But right now as I write this post I'm beginning to make the moves to try and take a bit of control over it. I want to eat my own cooked food, fresh and clean food. Part of this process is going to be documented in my blog here. I'm going to note down what I try before, during and after rides and try some different things and see what works for me.
And ultimately that's what this post is about. You can read all the nonsense on the internet you want and listen to people or not listen to them, because at the end of it all the person that understands how you work is you and no one else. I've read loads about what is important and where it is found and I'm gonna try to implement that in my own way.
Ill ll be keeping a track of it here for my own usage but who knows someone find use in it. But for now...
Llandegla was the destination. North Wales on a Bank Holiday. What could go wrong. Truthfully nothing actually, I just like exaggeration and trying to set the tone. But it was just a bloody good day out.
Me and a mate headed out nice and early and arrived around mid morning and hit the trails and honestly, although I enjoyed it, I was let down.
The blue route was awesome. So flowy. So swoopy. Fast. I loved it. After a minor 8 mile loop we decided we'd head back up and hit the big stuff. This is where we made a mistake.
We we decided on hitting the black route. Just to test ourselves and really have a day of it. The length is no slouch at around 14 miles. But I was left wanting because of the 14 miles, in my humble opinion, most of it was uphill. Sodding uphill?! I understand you have to go up to come down but it felt like for all the uphill we were doing we didn't get much run down at all.
Dont get me wrong there were descents. They just weren't very bloody hard or challenging, and they were few and far between. The climbs? Dull. I thought they were going to be roots and ruts, but all it was was endless climbing up very well cared for trails.
Im all for trail maintenance but the climbs were difficult they were just plentiful. Which took the fun away from it.
I'll be heading back for sure. The free ride park was a hoot and there's more trails to be ridden around Wales. But for now, I'll just head back out in the Lakes thanks.
M So here's my return to blogging. My first two posts have gone unnoticed in the world. I never actively promoted it, never even really had anything to add to it.
Over the the winter my family has grown, my passion has grown but my miles on Strava have not. So much has been happening that I've failed to have time to leave the house and escape to ride my bike. Gutted.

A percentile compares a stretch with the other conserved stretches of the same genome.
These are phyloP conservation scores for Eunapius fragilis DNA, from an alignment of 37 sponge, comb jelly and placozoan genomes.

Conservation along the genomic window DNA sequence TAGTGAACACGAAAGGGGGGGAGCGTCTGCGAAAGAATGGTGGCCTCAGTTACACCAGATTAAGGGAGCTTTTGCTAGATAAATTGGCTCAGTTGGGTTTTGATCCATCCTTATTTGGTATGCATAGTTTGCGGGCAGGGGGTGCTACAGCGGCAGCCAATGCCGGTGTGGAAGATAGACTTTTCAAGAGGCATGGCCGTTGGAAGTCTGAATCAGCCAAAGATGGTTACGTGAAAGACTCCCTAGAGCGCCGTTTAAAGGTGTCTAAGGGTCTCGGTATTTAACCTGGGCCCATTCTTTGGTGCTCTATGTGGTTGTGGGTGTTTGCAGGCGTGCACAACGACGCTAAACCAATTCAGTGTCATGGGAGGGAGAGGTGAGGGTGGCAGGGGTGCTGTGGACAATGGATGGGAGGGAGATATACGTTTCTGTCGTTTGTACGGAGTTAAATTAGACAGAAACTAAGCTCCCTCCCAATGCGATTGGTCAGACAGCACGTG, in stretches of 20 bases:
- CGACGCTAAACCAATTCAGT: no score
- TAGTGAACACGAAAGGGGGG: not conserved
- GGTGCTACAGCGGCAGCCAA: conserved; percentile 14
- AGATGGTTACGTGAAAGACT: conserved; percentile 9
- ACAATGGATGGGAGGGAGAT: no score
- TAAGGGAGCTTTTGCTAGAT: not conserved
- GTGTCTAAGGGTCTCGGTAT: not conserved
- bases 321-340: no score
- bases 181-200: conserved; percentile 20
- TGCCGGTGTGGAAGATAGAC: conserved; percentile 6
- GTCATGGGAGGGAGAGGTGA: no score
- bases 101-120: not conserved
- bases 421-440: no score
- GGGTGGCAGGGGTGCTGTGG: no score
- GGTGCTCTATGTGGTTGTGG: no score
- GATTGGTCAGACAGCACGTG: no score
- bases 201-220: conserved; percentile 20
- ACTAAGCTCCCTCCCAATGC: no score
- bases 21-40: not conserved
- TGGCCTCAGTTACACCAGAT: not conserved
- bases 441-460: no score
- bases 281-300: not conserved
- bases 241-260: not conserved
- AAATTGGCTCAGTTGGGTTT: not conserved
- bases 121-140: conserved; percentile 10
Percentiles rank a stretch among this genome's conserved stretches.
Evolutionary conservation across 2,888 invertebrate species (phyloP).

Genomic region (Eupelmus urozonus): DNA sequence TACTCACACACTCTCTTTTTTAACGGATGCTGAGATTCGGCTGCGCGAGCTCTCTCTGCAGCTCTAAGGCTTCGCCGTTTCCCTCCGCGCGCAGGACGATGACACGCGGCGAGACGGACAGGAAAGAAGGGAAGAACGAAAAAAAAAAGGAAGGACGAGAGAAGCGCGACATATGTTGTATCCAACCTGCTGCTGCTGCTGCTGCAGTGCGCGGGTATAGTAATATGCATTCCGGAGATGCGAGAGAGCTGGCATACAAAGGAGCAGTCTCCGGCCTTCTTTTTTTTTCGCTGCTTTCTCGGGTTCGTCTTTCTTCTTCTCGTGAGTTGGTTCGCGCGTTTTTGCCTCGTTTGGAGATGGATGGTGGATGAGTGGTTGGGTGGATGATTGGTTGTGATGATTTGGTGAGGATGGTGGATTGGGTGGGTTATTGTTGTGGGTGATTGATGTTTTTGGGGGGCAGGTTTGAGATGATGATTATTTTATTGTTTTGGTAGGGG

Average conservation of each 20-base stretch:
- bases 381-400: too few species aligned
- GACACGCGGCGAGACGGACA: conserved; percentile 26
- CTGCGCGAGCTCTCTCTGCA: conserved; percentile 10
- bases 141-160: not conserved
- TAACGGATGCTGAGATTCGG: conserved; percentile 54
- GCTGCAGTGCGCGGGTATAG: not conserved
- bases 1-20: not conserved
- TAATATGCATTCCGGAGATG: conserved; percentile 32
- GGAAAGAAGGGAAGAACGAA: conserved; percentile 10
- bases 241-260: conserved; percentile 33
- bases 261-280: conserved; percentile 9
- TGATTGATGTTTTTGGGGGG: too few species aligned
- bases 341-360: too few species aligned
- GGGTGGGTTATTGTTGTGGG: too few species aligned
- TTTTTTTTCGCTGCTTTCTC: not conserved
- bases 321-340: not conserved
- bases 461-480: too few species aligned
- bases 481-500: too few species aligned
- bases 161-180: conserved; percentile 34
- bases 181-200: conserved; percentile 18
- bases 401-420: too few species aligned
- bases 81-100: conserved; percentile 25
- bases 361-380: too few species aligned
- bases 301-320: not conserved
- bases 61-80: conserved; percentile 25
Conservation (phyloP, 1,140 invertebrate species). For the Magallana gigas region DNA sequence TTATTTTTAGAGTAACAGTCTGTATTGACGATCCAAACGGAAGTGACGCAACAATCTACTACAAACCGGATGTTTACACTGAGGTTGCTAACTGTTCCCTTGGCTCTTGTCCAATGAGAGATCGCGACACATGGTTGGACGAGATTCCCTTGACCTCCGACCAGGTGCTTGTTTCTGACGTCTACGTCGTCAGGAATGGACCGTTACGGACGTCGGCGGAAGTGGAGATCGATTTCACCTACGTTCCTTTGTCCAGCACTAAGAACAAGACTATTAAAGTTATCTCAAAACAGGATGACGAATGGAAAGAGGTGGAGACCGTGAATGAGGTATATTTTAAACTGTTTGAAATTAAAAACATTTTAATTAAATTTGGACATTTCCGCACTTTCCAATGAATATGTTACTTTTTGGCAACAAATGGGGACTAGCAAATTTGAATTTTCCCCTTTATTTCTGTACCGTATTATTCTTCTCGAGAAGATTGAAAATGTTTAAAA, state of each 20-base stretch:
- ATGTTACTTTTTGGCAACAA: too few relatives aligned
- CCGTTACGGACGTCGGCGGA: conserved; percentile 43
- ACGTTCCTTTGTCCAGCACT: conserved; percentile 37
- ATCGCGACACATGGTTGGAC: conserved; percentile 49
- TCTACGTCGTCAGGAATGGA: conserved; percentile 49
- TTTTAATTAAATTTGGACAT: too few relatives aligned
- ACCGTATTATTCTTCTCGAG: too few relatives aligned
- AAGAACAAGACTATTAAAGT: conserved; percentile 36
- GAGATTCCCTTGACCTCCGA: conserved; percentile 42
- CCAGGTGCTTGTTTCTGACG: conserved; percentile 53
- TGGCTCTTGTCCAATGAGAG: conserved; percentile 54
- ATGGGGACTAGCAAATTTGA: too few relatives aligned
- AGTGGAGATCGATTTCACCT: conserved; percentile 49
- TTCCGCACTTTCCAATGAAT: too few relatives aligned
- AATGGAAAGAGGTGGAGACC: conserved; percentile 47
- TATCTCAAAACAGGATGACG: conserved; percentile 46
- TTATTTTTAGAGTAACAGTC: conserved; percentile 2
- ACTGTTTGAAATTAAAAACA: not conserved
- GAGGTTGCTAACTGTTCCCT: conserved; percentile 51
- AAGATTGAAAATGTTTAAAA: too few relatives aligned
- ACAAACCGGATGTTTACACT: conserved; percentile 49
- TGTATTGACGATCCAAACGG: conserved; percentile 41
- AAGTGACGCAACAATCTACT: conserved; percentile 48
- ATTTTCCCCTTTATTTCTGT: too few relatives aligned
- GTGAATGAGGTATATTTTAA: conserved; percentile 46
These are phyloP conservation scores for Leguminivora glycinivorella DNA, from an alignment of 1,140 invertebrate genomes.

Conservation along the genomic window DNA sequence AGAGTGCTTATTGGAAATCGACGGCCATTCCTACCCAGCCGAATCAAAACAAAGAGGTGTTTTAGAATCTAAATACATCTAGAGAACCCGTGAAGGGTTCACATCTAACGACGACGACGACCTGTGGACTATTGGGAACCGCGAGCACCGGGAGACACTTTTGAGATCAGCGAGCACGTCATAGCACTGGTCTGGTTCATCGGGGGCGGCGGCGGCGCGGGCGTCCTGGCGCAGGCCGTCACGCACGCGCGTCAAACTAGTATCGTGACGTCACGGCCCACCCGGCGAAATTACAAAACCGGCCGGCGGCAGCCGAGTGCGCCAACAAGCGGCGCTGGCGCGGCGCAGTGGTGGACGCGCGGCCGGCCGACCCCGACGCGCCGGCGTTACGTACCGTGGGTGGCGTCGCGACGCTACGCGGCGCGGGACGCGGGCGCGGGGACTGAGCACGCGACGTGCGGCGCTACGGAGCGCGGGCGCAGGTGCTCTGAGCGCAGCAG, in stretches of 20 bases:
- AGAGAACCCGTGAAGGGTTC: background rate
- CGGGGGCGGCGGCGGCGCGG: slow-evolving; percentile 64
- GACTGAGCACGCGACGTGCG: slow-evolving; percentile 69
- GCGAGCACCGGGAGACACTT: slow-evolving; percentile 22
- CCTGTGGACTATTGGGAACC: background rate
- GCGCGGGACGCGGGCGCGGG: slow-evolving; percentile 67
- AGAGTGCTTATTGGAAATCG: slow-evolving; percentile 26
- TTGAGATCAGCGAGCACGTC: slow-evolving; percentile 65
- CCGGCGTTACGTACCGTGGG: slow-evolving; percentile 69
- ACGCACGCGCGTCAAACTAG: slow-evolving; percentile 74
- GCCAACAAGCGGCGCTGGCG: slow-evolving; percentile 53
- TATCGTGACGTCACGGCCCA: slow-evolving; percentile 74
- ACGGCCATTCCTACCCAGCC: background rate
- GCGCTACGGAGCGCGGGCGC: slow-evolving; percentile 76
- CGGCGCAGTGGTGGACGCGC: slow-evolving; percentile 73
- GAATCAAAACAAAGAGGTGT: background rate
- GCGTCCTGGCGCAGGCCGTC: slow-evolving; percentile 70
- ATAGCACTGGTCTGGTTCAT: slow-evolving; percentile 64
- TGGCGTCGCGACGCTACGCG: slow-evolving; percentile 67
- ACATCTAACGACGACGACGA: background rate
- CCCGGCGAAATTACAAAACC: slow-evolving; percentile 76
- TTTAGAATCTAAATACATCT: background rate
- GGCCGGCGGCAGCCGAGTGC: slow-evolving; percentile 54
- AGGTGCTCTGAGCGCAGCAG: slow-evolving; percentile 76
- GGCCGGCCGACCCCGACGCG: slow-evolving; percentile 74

However things are settling. My job is steady my family life is steady and I'm starting to find time to ride which is absolutely bloody ACE! So I'm kick starting this thing again, with a slightly new approach. Which I'm gonna explain now. Although I don't know why because nobody has read my first two blogs...HA!
Previously for this blog I planned to simply document Lake District rides with maps, directions and guides for people to find and use and have it all in one easy location. That's what I was looking for. I was trying to find local rides but they were simply scattered all over the place with no real guide as to where they were or any of the smaller things you probably don't think about (such as where to park your sodding car!).
However I've decided to change this plan slightly. For Christmas I received a rather excellent book by Richard Staton and Chris Gore "Lake District Mountain Biking: Essential Trails". In it I found the route I attempted in my last blog. Rather than rob these good men of money from their book I decided I'd simply ride these trails and give my honest opinion about them and possibly include some of my own knowledge and ideas, occasionally I will include a more detailed route but it will maybe be an adaptation rather than a direct copy of the lads' route printed.
I'm also going to include some tech posts regarding maintenance and such of bikes as I am quite handy with spanners and hopefully maybe even begin to include reviews and such but this is all a pipe dream at the moment.
For now, I'm going to begin a write up of my first ride of 2016 and post it up sometime in the next few days. Then I might even start to promote this thing. Who knows?!